You know about socially responsible investing, or SRI, in which investors steer clear on principle of certain industries -- for example, guns, alcohol, tobacco, gambling, military equipment, and prisons -- objecting to how companies in those businesses make their money. But have you thought of investing in these industries on purpose, and adding a sin stock or two to your portfolio? If so, you might want to consider the domestic tobacco titan Altria Group Inc (NYSE:MO).
It's not such a crazy idea, as long as your values permit it. The USA Mutuals Barrier Investor (VICEX) mutual fund, for example, focuses its assets solely on "sin" stocks and has outperformed the S&P 500 over the past five and 10 years (though it lags it a bit over the past three). Altria Group was recently its second-largest holding.
Why might you buy Altria Group Inc.?
There are lots of reasons to consider adding Altria Group to your portfolio. Consider its past performance, for example, with its stock averaging annual growth of 20% over the past 30 years (and 33% over the past year). That's more than twice the growth rate of the S&P 500 over the same period. (It averaged 8.6%.) Such a growth rate would turn a small one-time investment of $1,000 into more than $237,000 over 30 years.
The company, which spun off Philip Morris International in 2008 to focus on international tobacco sales, has been focused on America in recent years, with a brand portfolio that includes Marlboro, Chesterfield, Benson & Hedges, L&M, Lark, Merit, Parliament, Virginia Slims, Black & Mild, Skoal, Copenhagen, Red Seal, MarkTen, and Green Smoke -- among many others. In 2013, Altria's U.S. cigarette retail market share was just over 50%.
Altria also owns all of Philip Morris USA, the U.S. Smokeless Tobacco Company, and the Ste. Michelle Wines Estates, among other businesses, along with an economic interest (of nearly 30%) in beer and soft-drink maker SABMiller plc. Diversification can be a good thing for a business, and Altria's beer and wine income is growing more briskly than its cigarette income. (Some have suggested that Altria would do well to boost its alcohol operations by buying another alcohol company, such as Constellation Brands, though there's also speculation that SABMiller might get bought out, creating a huge windfall for Altria.)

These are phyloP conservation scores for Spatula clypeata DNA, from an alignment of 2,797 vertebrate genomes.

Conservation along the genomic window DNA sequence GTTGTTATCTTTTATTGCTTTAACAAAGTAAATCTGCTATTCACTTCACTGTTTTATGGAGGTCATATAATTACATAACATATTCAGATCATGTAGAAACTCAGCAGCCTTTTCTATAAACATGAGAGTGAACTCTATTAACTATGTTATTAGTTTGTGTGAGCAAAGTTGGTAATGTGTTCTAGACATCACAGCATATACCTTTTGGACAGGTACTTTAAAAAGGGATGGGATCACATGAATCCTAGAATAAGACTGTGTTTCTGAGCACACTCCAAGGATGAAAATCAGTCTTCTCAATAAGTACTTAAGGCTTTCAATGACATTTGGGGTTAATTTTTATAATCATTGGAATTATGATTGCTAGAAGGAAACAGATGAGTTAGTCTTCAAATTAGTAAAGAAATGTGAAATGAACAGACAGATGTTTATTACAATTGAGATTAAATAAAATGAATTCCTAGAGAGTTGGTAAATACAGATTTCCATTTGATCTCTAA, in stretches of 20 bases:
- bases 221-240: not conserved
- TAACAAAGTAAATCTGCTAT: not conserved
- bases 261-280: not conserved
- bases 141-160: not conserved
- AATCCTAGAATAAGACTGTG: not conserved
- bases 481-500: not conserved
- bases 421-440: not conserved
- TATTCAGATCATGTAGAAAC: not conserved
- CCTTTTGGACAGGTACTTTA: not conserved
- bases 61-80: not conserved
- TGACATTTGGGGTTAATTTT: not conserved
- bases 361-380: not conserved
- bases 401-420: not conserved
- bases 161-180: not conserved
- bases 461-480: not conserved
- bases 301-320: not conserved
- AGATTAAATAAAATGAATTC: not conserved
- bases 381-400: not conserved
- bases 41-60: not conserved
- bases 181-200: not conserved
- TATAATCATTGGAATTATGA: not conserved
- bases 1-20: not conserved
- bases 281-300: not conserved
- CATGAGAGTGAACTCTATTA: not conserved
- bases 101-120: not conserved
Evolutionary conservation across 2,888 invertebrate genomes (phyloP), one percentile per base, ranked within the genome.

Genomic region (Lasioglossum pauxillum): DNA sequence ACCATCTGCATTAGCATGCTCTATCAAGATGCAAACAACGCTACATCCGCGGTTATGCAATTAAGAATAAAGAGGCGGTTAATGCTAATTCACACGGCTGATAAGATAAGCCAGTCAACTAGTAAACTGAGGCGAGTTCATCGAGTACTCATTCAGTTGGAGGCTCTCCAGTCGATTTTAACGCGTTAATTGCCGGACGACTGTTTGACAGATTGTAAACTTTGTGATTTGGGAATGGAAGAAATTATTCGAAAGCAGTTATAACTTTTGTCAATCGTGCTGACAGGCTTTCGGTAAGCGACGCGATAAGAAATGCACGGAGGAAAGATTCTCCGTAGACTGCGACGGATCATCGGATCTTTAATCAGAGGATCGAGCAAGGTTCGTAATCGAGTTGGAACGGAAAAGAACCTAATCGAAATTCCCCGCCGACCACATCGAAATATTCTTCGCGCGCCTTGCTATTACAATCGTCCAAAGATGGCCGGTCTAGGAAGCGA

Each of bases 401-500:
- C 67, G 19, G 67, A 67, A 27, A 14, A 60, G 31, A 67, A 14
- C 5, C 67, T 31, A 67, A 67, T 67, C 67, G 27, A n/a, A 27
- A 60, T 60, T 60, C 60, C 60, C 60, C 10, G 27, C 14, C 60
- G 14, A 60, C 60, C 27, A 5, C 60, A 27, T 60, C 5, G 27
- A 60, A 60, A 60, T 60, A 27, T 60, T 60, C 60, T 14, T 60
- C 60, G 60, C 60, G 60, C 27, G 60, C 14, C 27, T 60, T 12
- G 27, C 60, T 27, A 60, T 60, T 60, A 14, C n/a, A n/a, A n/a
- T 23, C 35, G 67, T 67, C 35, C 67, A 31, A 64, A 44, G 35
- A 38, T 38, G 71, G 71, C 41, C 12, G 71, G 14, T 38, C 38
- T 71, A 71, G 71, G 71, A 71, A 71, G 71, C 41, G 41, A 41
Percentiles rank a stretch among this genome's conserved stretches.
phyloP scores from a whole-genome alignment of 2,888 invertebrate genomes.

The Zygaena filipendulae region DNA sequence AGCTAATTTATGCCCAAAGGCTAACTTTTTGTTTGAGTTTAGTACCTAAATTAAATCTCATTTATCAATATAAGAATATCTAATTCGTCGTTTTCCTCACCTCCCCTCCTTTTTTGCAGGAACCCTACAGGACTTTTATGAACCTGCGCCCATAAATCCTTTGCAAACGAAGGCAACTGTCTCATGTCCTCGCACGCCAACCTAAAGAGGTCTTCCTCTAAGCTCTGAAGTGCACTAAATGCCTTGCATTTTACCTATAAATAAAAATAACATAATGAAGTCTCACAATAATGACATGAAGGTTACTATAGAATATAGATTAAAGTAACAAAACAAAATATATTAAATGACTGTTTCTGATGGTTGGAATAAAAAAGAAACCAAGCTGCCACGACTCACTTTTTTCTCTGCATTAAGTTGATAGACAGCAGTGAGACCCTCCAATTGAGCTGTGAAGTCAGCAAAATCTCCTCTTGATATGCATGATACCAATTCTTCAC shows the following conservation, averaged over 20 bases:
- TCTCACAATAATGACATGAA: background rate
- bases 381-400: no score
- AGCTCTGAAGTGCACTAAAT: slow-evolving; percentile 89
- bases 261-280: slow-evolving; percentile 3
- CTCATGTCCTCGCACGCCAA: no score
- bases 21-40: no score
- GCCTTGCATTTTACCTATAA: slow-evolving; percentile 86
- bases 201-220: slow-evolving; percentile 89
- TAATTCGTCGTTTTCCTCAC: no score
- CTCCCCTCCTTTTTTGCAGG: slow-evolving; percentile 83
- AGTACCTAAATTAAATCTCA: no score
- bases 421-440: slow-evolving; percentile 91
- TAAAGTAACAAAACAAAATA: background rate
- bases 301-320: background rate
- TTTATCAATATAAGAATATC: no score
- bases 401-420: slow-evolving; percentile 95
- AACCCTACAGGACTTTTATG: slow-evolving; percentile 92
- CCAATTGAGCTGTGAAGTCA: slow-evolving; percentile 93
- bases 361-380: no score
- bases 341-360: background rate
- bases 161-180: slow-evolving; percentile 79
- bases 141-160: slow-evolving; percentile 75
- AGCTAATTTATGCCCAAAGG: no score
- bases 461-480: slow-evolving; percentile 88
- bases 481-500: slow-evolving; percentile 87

The company's business model is hard to beat. As Warren Buffett explained back in 1987:
I'll tell you why I like the cigarette business. It costs a penny to make. Sell it for a dollar. It's addictive. And there's fantastic brand loyalty.
Conditions have changed in the past 27 years, but the company still enjoys massive profit margins, with its net margin recently topping 24%. Tobacco remains addictive, and that's not hyperbole. With the average price of a pack of cigarettes costing between $5.25 and $12.85 in our 50 states, millions are still buying pack after pack, even though it often costs them thousands of dollars per year.
Great investments need to keep growing to stay great, though, and while the smoking rate in America has been dropping, which is not auspicious for Altria, electronic cigarettes have been growing in popularity. And although Altria was a bit late to the e-cig party, it does now sport some brands in that arena, through its MarkTen and Green Smoke acquisitions.
Then there's the company's very significant dividend, which recently yielded 4.4%, far more than you can get from most or all bank accounts or CDs or government bonds these days. The dividend has gone up and down a bit in the past decade, because of spinoffs, but it has essentially been growing for quite a while and has been raised by an annual average of 8% since 2008.
Why might you steer clear of Altria Group Inc?
Of course, not everything is rosy for Altria. It's focused on domestic tobacco sales, in a nation where cigarette volume is falling as more people quit or never start smoking. Increased taxes and regulations are boosting the prices of cigarettes out of some people's reach (while companies such as Altria also raise prices to offset drops in volume).
Competition is another concern, heightened recently by the upcoming merger between the No. 2 and No. 3 cigarette companies, Reynolds American and Lorillard.
In all, Altria has a lot to offer, if you don't object to its chief line of business (or its secondary, also-sinful-to-some, business). The company is aiming to grow its bottom line by about 7% to 9% annually, and to spend most of its earnings rewarding shareholders with dividends. It may not grow as briskly as it did in the past, but it's a portfolio contender.